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Unwise to neglect Himalayan crisis

Unwise to neglect Himalayan crisis

The ISRO study has given a lot of valuable data on the status of the glaciers. That should help us formulate plans to deal with glacier-related situations in future.

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Last Updated : 28 April 2024, 22:19 IST
Last Updated : 28 April 2024, 22:19 IST
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The finding of an ISRO (Indian Space Research Organisation) study, that glaciers across the Indian Himalayan region are melting at an alarming rate, is not surprising. Studies by various organisations have noted the diminishment of glaciers, which play a crucial role in maintaining and controlling the climate of region and the world. The Himalayan region is considered the Third Pole because its glaciers are as important as those in the two other geographical poles. The ISRO study, conducted using satellite data from 1984 to 2023, has found that glaciers have retreated and thinned drastically, leading to expansion of glacial lakes and formation of new lakes. They serve as freshwater sources for rivers but also pose a danger when excessive melting of the snow produces Glacial Lake Outburst Floods (GLOFs). India recently experienced a GLOF event which destroyed the Chungthang dam in Sikkim, after the South Lhonak Lake was flooded by a melting glacier. It led to loss of life and destruction of property in two states.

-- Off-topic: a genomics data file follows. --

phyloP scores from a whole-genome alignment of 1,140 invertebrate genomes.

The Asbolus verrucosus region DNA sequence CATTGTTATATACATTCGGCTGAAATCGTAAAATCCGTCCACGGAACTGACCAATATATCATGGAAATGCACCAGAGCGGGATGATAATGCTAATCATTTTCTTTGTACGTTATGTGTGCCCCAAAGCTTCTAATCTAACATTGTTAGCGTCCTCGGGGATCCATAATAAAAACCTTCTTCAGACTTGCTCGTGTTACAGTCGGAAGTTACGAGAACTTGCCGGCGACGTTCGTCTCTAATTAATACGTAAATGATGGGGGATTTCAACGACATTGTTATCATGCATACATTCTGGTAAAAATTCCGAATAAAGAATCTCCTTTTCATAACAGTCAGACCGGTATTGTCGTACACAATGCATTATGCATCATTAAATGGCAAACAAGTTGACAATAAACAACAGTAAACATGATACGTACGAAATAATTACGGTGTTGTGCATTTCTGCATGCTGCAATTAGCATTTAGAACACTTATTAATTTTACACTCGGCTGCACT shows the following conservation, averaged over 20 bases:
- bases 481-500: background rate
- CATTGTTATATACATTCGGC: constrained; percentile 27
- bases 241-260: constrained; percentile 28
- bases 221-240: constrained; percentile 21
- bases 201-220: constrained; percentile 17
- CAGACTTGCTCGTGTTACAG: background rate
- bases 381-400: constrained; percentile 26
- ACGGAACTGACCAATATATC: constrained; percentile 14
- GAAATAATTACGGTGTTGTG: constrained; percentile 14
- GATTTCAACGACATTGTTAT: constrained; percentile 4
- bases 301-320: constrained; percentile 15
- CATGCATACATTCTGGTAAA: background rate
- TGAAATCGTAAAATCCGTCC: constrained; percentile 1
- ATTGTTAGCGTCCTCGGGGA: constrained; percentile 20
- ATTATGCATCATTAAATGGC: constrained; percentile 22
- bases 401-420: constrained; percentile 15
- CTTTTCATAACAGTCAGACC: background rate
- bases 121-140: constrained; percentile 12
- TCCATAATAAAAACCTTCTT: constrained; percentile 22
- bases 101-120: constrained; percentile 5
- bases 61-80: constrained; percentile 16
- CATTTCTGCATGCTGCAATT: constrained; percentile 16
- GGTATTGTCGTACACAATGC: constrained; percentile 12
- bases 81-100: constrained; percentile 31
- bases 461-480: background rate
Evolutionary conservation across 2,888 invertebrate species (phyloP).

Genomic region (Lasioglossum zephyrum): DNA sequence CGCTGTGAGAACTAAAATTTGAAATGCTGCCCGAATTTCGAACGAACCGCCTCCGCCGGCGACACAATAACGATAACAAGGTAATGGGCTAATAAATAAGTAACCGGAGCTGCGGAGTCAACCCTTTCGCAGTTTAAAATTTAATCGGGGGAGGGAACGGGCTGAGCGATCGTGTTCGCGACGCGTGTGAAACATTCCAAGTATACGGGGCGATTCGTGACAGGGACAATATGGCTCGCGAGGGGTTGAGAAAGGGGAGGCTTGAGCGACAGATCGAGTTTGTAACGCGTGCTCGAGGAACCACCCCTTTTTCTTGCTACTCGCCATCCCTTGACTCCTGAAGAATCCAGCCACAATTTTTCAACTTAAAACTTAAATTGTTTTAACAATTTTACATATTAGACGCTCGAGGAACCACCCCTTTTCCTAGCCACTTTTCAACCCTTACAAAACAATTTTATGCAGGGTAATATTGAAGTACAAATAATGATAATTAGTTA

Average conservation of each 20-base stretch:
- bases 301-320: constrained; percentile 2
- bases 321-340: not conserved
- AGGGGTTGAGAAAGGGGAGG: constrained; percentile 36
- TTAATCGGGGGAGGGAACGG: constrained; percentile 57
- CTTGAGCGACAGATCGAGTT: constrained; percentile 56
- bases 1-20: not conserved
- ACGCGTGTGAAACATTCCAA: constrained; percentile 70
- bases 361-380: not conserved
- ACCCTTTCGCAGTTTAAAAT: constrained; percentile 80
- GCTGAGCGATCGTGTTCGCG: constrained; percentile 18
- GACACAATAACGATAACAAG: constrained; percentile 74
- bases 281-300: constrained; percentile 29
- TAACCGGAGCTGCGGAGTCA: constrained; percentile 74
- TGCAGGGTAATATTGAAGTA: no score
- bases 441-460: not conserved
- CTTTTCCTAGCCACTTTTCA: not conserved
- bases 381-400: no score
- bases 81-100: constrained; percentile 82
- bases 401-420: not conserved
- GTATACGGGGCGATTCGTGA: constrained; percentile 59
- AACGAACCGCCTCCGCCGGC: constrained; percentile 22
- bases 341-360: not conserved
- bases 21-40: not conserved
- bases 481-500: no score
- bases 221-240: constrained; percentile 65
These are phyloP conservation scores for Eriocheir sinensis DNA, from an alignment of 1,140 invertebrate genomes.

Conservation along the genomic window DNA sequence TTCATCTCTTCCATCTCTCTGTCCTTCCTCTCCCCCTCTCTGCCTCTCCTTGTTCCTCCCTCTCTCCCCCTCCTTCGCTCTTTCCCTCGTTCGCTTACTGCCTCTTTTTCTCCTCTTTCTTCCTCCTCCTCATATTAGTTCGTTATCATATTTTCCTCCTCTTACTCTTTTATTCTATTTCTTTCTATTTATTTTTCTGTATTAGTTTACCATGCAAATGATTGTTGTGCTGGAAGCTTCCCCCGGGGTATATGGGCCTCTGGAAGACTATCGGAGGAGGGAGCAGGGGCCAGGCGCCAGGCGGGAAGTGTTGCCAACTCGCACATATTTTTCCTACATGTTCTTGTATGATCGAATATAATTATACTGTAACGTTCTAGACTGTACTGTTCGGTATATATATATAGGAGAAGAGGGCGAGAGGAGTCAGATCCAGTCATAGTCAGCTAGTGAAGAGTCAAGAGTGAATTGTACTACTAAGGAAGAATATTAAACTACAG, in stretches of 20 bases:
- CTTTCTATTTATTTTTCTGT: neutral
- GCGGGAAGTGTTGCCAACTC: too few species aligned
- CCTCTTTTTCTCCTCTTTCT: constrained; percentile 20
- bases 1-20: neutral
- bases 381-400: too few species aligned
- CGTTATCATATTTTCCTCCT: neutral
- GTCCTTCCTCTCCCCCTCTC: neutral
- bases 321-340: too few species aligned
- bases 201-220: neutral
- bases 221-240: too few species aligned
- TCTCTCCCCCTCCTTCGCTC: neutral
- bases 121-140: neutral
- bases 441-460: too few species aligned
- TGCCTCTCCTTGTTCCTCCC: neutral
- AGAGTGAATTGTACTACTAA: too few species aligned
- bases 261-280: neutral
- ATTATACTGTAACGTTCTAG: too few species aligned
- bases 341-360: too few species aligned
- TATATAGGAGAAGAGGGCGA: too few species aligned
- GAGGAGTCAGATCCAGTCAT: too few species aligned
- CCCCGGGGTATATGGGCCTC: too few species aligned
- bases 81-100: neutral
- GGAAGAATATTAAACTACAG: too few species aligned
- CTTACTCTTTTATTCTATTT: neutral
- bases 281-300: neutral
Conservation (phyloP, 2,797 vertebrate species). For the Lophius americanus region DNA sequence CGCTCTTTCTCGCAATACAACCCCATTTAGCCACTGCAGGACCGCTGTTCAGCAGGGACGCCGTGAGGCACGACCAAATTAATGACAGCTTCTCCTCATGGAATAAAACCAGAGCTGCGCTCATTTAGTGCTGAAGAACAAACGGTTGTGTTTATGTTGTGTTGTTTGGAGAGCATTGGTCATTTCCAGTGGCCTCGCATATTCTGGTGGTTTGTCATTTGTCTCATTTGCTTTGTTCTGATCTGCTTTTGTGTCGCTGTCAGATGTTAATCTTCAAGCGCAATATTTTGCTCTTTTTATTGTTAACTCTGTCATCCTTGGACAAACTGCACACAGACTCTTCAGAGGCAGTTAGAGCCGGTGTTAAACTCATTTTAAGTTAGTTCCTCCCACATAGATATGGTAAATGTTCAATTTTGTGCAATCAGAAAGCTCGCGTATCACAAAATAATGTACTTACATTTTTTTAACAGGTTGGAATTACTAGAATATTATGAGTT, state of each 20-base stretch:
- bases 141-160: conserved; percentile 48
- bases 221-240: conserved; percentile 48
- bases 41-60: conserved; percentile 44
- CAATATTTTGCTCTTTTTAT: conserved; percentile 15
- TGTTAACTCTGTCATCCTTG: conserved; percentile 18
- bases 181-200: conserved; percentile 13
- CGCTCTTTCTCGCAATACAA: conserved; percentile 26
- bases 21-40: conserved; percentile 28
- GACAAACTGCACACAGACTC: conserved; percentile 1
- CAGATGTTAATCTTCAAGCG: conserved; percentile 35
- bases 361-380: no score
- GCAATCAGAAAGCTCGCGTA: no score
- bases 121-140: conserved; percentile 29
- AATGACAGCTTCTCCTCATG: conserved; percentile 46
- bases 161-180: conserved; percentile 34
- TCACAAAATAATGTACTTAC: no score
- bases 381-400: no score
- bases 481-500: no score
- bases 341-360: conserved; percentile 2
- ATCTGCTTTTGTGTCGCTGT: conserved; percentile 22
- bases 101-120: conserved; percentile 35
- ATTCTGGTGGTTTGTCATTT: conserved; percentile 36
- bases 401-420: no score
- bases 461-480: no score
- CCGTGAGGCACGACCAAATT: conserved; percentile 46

A separate report by the International Centre for Integrated Mountain Development has also found that the disappearance of glaciers in the Hindu Kush Himalayas was 65% faster after 2010 than in the previous 10 years. A parliamentary committee has also underlined the strategic role of the glaciers and called for the creation of an agency which will co-ordinate glacier protection efforts. It is not known if any action has been taken in this respect. The excessive melting of the glaciers is due to global warming. Even when it is true that there are no local or regional solutions for the problem of global warming and climate change, the world needs action at all levels to address their causes and consequences. The global response can only be a sum total of all such responses.

At the current rate of greenhouse gas emission, the volume of glaciers is predicted to decline from 55% to 75% in the coming years. The glaciers on the Rwenzori Mountains and Mount Kenya in Africa may disappear by 2030, and those on Kilimanjaro by 2040. The depletion of glaciers would lead to a sharp reduction in freshwater supply. All the major rivers in north India, Pakistan and China are fed by the Himalayan glaciers. The depletion of glaciers will result not only in a water crisis but also in serious economic and social problems. The ISRO study has given a lot of valuable data on the status of the glaciers. That should help us formulate plans to deal with glacier-related situations in future.

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